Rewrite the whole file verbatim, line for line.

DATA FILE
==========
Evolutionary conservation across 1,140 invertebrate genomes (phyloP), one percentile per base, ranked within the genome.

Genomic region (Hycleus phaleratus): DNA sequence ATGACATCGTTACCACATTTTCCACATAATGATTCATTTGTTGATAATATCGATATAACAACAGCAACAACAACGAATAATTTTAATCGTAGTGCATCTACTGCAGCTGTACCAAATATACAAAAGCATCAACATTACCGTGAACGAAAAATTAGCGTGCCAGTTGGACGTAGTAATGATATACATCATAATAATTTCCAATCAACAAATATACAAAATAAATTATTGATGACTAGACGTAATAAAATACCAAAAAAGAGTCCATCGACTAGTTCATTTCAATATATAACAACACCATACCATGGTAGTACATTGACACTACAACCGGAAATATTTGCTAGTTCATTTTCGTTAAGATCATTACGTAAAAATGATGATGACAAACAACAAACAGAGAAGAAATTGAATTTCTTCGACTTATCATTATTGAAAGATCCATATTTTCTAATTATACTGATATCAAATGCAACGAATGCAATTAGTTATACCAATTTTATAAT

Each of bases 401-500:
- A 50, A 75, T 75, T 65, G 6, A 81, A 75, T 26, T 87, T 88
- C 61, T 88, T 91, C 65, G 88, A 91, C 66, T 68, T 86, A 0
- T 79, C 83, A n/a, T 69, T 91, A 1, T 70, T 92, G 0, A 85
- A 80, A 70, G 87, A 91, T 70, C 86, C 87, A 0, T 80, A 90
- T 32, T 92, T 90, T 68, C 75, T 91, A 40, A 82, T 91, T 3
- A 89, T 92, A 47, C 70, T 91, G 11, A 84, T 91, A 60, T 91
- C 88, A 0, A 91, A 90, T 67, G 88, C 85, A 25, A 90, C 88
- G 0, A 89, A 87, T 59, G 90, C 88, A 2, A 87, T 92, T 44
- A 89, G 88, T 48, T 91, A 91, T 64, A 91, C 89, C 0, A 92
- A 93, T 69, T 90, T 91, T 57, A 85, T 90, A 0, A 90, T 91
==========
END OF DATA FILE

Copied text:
Evolutionary conservation across 1,140 invertebrate genomes (phyloP), one percentile per base, ranked within the genome.

Genomic region (Hycleus phaleratus): DNA sequence ATGACATCGTTACCACATTTTCCACATAATGATTCATTTGTTGATAATATCGATATAACAACAGCAACAACAACGAATAATTTTAATCGTAGTGCATCTACTGCAGCTGTACCAAATATACAAAAGCATCAACATTACCGTGAACGAAAAATTAGCGTGCCAGTTGGACGTAGTAATGATATACATCATAATAATTTCCAATCAACAAATATACAAAATAAATTATTGATGACTAGACGTAATAAAATACCAAAAAAGAGTCCATCGACTAGTTCATTTCAATATATAACAACACCATACCATGGTAGTACATTGACACTACAACCGGAAATATTTGCTAGTTCATTTTCGTTAAGATCATTACGTAAAAATGATGATGACAAACAACAAACAGAGAAGAAATTGAATTTCTTCGACTTATCATTATTGAAAGATCCATATTTTCTAATTATACTGATATCAAATGCAACGAATGCAATTAGTTATACCAATTTTATAAT

Each of bases 401-500:
- A 50, A 75, T 75, T 65, G 6, A 81, A 75, T 26, T 87, T 88
- C 61, T 88, T 91, C 65, G 88, A 91, C 66, T 68, T 86, A 0
- T 79, C 83, A n/a, T 69, T 91, A 1, T 70, T 92, G 0, A 85
- A 80, A 70, G 87, A 91, T 70, C 86, C 87, A 0, T 80, A 90
- T 32, T 92, T 90, T 68, C 75, T 91, A 40, A 82, T 91, T 3
- A 89, T 92, A 47, C 70, T 91, G 11, A 84, T 91, A 60, T 91
- C 88, A 0, A 91, A 90, T 67, G 88, C 85, A 25, A 90, C 88
- G 0, A 89, A 87, T 59, G 90, C 88, A 2, A 87, T 92, T 44
- A 89, G 88, T 48, T 91, A 91, T 64, A 91, C 89, C 0, A 92
- A 93, T 69, T 90, T 91, T 57, A 85, T 90, A 0, A 90, T 91